Emerging BTK Inhibitor Tested in B-Cell Malignancies
BGB-3111, a second-generation Bruton tyrosine kinase (BTK) inhibitor, is being tested in patients with refractory B-cell lymphoid malignancies in an effort to determine whether the novel oral small molecule is a viable therapeutic option and to better understand its pharmacologic properties. Investigators also are seek- ing to differentiate BGB-3111 from ibrutinib (Imbruvica), the first and thus far only FDA-approved BTK inhibitor.
BGB-3111 is a potent, irreversible, and highly selective BTK inhibitor that blocks the signaling that leads to growth inhibition and cell death in malignant B cells. “The mechanism is the same as ibrutinib, but with less off-target kinase activity,” explained the study’s principal investigator Constantine S. Tam, MBBS, MD, a hematologist at the Peter MacCallum Cancer Centre in Melbourne, Australia. He added that investigators are targeting “the diseases known to be sensitive to ibrutinib, such as chronic lymphocytic leukemia [CLL], follicular lymphoma, mantle cell lymphoma, marginal zone lymphoma, Waldenström macroglobulinemia, and activated B-cell like— diffuse large B-cell lymphoma.”
If successful, BGB-3111 could fulfill a need for a more concentrated therapy to treat patients with chemotherapy-refractory B-cell malignancies and patients in frontline settings who are not good candidates for chemotherapy, according to Tam, with early studies of the agent suggesting that BGB-3111 appears to be associated with less toxicity, compared with ibrutinib.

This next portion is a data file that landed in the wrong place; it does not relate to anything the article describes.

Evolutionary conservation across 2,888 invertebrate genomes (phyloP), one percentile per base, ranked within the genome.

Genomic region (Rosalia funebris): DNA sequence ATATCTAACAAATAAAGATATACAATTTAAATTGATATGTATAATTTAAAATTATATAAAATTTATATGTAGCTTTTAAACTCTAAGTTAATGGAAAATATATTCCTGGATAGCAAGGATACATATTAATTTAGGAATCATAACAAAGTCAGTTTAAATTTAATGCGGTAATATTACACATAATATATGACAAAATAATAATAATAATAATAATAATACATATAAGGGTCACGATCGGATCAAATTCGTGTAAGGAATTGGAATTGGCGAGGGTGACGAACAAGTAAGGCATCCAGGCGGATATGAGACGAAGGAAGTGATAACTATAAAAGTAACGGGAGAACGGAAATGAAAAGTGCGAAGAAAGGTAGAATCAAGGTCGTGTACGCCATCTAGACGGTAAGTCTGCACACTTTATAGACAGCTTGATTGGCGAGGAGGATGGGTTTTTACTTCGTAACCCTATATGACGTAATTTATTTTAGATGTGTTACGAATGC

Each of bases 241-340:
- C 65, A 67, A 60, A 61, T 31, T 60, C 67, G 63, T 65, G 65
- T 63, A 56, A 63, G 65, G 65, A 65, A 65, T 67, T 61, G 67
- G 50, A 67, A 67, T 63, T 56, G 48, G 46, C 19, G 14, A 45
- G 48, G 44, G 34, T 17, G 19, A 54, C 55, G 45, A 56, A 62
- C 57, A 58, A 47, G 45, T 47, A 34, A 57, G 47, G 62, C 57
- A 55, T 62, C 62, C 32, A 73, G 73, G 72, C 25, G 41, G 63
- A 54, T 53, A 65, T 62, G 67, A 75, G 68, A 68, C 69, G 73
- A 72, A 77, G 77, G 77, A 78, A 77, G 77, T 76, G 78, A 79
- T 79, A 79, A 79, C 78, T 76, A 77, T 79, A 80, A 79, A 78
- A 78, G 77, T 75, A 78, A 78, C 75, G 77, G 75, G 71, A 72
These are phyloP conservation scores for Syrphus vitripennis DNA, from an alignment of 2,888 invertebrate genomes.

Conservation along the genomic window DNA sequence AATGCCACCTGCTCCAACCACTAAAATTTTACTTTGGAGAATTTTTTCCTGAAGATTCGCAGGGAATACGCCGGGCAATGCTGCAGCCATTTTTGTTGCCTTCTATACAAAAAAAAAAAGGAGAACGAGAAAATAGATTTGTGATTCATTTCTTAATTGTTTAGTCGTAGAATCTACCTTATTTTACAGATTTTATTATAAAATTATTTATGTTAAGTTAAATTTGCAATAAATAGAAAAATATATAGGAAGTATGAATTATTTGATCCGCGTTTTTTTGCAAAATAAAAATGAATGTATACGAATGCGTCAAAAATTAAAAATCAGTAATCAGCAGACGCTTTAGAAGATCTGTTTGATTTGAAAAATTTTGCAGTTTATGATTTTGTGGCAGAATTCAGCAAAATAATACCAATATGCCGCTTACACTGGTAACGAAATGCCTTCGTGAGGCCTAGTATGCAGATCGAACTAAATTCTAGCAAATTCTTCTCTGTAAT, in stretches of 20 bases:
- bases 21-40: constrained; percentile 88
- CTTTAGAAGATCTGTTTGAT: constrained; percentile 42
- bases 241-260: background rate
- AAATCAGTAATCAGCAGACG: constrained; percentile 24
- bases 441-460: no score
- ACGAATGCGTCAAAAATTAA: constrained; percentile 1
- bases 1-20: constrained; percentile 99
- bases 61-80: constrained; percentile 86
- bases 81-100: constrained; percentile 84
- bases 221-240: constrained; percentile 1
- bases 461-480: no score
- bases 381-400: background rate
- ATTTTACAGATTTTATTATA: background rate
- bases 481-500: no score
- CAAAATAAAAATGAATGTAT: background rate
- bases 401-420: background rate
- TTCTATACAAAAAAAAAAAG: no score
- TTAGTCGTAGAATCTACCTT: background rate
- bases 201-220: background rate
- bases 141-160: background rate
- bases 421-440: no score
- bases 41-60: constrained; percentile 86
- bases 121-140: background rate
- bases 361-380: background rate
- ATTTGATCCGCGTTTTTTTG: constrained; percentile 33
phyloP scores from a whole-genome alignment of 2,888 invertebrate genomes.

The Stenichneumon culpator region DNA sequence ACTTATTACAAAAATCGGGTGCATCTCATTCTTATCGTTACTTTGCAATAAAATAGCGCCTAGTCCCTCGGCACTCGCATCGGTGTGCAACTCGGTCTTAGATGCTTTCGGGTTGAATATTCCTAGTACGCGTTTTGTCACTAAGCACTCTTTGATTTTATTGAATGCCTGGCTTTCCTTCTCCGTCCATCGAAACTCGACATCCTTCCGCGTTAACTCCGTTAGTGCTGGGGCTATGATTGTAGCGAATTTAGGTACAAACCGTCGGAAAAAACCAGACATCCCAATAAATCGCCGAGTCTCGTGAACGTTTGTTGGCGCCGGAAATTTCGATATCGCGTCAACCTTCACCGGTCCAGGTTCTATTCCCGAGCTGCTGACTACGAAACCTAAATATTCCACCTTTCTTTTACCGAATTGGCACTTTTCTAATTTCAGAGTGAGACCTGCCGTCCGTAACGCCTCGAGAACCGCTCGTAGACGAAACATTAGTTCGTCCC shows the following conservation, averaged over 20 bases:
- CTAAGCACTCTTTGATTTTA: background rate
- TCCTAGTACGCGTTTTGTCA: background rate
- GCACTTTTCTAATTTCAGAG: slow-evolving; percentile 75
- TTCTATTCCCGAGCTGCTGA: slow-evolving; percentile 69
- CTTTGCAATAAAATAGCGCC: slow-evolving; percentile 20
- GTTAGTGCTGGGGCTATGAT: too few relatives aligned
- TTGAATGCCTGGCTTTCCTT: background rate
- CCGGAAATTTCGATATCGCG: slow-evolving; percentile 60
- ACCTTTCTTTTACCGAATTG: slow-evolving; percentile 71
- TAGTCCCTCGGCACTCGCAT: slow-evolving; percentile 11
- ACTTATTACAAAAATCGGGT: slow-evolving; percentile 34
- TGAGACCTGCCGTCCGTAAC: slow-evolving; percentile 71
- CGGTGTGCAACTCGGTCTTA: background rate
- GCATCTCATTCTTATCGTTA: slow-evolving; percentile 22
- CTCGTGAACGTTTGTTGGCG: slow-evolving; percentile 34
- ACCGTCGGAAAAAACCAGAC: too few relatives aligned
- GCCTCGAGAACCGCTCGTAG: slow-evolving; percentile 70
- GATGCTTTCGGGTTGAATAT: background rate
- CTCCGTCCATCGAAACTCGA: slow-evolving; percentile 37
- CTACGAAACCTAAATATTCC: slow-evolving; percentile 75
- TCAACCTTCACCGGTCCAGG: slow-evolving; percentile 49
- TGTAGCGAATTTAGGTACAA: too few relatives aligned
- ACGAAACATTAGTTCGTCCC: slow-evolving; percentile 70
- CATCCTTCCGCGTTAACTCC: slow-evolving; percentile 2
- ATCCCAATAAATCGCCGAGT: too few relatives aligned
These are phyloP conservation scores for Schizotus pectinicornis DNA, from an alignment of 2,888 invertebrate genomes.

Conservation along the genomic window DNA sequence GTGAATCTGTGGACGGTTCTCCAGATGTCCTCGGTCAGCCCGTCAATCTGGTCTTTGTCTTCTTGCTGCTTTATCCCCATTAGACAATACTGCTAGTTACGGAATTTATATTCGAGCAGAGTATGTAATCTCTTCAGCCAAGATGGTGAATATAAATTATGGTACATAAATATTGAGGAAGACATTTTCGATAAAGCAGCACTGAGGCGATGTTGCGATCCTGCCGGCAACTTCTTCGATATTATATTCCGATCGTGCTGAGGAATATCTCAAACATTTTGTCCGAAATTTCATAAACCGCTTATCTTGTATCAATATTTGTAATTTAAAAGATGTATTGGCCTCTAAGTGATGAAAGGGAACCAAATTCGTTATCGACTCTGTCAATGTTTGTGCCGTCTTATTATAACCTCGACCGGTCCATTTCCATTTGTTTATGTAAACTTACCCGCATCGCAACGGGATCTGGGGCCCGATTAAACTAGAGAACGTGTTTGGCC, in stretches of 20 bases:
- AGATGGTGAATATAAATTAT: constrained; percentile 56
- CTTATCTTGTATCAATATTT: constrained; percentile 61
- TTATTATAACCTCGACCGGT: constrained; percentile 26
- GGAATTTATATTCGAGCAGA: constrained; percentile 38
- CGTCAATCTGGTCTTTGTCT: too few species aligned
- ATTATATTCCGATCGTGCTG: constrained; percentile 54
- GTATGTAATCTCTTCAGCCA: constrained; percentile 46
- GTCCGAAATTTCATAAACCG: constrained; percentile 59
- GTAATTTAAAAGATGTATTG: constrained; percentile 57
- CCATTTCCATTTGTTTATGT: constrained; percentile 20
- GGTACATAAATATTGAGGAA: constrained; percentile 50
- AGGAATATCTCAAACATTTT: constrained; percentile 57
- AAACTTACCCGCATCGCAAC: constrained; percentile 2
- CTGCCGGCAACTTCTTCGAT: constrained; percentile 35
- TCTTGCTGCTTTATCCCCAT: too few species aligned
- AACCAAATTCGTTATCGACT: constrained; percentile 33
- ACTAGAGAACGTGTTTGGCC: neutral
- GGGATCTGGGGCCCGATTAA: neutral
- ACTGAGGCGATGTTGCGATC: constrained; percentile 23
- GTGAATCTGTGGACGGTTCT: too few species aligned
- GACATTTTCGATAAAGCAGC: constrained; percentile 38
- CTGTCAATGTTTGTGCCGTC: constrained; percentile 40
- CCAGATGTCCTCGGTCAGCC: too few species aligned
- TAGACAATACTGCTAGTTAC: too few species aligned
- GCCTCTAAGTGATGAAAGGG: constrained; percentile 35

The phase I study (NCT02343120) features a dose escalation component followed by an expansion stage in which patients will be assigned to different cohorts based on the histology of their cancer.
WHO IS ELIGIBLE?
The study seeks to recruit 235 patients and is open to those aged ≥18 years with most B-cell malignancies who have relapsed after 1 or more lines of therapy and have not had prior BTK inhibitor therapy. Patients with Burkitt lymphoma/leukemia, plasma cell myeloma, acute lymphoblastic leukemia, lymphoblastic lymphoma, and plasmablastic lymphomare not eligible. It is currently enrolling patients at The University of Texas MD Anderson Cancer Center in Houston and at centers in Australia, New Zealand, and South Korea.
The research is being sponsored by BeiGene, a biopharmaceutical company with a clinical headquarters in Fort Lee, New Jersey, and a research and development center in Beijing, China.